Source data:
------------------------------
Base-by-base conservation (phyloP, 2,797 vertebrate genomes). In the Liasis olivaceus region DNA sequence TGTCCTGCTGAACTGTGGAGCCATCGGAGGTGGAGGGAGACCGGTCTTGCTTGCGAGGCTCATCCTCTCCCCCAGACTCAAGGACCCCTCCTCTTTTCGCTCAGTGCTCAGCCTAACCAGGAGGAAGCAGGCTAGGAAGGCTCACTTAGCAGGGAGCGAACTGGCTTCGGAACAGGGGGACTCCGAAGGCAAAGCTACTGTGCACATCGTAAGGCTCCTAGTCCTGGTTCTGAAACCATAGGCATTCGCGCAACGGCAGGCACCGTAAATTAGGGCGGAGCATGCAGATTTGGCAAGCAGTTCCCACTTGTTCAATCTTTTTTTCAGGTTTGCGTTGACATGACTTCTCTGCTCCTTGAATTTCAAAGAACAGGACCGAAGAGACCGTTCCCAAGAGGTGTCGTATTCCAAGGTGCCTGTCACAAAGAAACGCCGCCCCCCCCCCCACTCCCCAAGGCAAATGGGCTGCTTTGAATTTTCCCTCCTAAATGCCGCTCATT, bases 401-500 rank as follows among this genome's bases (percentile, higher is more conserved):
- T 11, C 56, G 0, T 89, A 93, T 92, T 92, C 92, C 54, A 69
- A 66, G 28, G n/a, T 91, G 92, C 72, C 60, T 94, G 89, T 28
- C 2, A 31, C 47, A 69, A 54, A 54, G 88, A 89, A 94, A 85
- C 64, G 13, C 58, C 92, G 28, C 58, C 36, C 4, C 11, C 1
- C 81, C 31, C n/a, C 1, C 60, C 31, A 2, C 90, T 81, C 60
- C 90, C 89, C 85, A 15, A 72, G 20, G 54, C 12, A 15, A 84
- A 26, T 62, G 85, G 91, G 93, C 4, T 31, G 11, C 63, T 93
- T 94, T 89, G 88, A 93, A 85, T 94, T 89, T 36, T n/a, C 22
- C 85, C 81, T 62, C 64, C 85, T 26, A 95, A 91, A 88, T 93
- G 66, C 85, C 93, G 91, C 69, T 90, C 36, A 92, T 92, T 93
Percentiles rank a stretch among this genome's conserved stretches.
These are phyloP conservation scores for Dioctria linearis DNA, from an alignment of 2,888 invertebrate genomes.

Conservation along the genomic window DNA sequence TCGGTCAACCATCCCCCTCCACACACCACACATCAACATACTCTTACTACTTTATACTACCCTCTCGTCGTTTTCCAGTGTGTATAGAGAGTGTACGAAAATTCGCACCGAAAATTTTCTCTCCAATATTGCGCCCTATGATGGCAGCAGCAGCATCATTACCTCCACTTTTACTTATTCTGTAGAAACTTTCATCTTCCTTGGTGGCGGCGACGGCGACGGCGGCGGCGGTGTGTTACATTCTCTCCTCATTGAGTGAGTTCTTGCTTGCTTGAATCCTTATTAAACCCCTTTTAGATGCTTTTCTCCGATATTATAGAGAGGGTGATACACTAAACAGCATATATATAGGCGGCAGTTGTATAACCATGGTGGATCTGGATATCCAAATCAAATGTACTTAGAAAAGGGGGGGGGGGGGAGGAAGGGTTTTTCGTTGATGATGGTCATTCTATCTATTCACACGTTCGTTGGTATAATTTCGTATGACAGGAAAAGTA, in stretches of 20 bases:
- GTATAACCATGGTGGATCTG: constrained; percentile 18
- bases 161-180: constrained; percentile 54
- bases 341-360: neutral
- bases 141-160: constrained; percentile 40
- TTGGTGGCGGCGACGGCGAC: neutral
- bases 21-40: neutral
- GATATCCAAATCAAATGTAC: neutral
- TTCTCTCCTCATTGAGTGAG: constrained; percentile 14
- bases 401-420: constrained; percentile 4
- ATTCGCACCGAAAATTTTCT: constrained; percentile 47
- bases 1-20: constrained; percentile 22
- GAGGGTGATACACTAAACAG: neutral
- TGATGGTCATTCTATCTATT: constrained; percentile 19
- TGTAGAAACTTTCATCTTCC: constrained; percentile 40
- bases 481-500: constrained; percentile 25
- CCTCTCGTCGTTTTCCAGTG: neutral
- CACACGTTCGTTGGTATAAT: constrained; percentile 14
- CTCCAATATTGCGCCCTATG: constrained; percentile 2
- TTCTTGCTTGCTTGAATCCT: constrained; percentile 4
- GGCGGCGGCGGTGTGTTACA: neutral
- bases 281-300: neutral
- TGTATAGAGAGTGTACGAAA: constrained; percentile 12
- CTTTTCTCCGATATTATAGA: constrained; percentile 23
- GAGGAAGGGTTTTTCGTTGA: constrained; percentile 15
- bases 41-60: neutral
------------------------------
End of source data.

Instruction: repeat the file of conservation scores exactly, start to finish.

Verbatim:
Base-by-base conservation (phyloP, 2,797 vertebrate genomes). In the Liasis olivaceus region DNA sequence TGTCCTGCTGAACTGTGGAGCCATCGGAGGTGGAGGGAGACCGGTCTTGCTTGCGAGGCTCATCCTCTCCCCCAGACTCAAGGACCCCTCCTCTTTTCGCTCAGTGCTCAGCCTAACCAGGAGGAAGCAGGCTAGGAAGGCTCACTTAGCAGGGAGCGAACTGGCTTCGGAACAGGGGGACTCCGAAGGCAAAGCTACTGTGCACATCGTAAGGCTCCTAGTCCTGGTTCTGAAACCATAGGCATTCGCGCAACGGCAGGCACCGTAAATTAGGGCGGAGCATGCAGATTTGGCAAGCAGTTCCCACTTGTTCAATCTTTTTTTCAGGTTTGCGTTGACATGACTTCTCTGCTCCTTGAATTTCAAAGAACAGGACCGAAGAGACCGTTCCCAAGAGGTGTCGTATTCCAAGGTGCCTGTCACAAAGAAACGCCGCCCCCCCCCCCACTCCCCAAGGCAAATGGGCTGCTTTGAATTTTCCCTCCTAAATGCCGCTCATT, bases 401-500 rank as follows among this genome's bases (percentile, higher is more conserved):
- T 11, C 56, G 0, T 89, A 93, T 92, T 92, C 92, C 54, A 69
- A 66, G 28, G n/a, T 91, G 92, C 72, C 60, T 94, G 89, T 28
- C 2, A 31, C 47, A 69, A 54, A 54, G 88, A 89, A 94, A 85
- C 64, G 13, C 58, C 92, G 28, C 58, C 36, C 4, C 11, C 1
- C 81, C 31, C n/a, C 1, C 60, C 31, A 2, C 90, T 81, C 60
- C 90, C 89, C 85, A 15, A 72, G 20, G 54, C 12, A 15, A 84
- A 26, T 62, G 85, G 91, G 93, C 4, T 31, G 11, C 63, T 93
- T 94, T 89, G 88, A 93, A 85, T 94, T 89, T 36, T n/a, C 22
- C 85, C 81, T 62, C 64, C 85, T 26, A 95, A 91, A 88, T 93
- G 66, C 85, C 93, G 91, C 69, T 90, C 36, A 92, T 92, T 93
Percentiles rank a stretch among this genome's conserved stretches.
These are phyloP conservation scores for Dioctria linearis DNA, from an alignment of 2,888 invertebrate genomes.

Conservation along the genomic window DNA sequence TCGGTCAACCATCCCCCTCCACACACCACACATCAACATACTCTTACTACTTTATACTACCCTCTCGTCGTTTTCCAGTGTGTATAGAGAGTGTACGAAAATTCGCACCGAAAATTTTCTCTCCAATATTGCGCCCTATGATGGCAGCAGCAGCATCATTACCTCCACTTTTACTTATTCTGTAGAAACTTTCATCTTCCTTGGTGGCGGCGACGGCGACGGCGGCGGCGGTGTGTTACATTCTCTCCTCATTGAGTGAGTTCTTGCTTGCTTGAATCCTTATTAAACCCCTTTTAGATGCTTTTCTCCGATATTATAGAGAGGGTGATACACTAAACAGCATATATATAGGCGGCAGTTGTATAACCATGGTGGATCTGGATATCCAAATCAAATGTACTTAGAAAAGGGGGGGGGGGGGAGGAAGGGTTTTTCGTTGATGATGGTCATTCTATCTATTCACACGTTCGTTGGTATAATTTCGTATGACAGGAAAAGTA, in stretches of 20 bases:
- GTATAACCATGGTGGATCTG: constrained; percentile 18
- bases 161-180: constrained; percentile 54
- bases 341-360: neutral
- bases 141-160: constrained; percentile 40
- TTGGTGGCGGCGACGGCGAC: neutral
- bases 21-40: neutral
- GATATCCAAATCAAATGTAC: neutral
- TTCTCTCCTCATTGAGTGAG: constrained; percentile 14
- bases 401-420: constrained; percentile 4
- ATTCGCACCGAAAATTTTCT: constrained; percentile 47
- bases 1-20: constrained; percentile 22
- GAGGGTGATACACTAAACAG: neutral
- TGATGGTCATTCTATCTATT: constrained; percentile 19
- TGTAGAAACTTTCATCTTCC: constrained; percentile 40
- bases 481-500: constrained; percentile 25
- CCTCTCGTCGTTTTCCAGTG: neutral
- CACACGTTCGTTGGTATAAT: constrained; percentile 14
- CTCCAATATTGCGCCCTATG: constrained; percentile 2
- TTCTTGCTTGCTTGAATCCT: constrained; percentile 4
- GGCGGCGGCGGTGTGTTACA: neutral
- bases 281-300: neutral
- TGTATAGAGAGTGTACGAAA: constrained; percentile 12
- CTTTTCTCCGATATTATAGA: constrained; percentile 23
- GAGGAAGGGTTTTTCGTTGA: constrained; percentile 15
- bases 41-60: neutral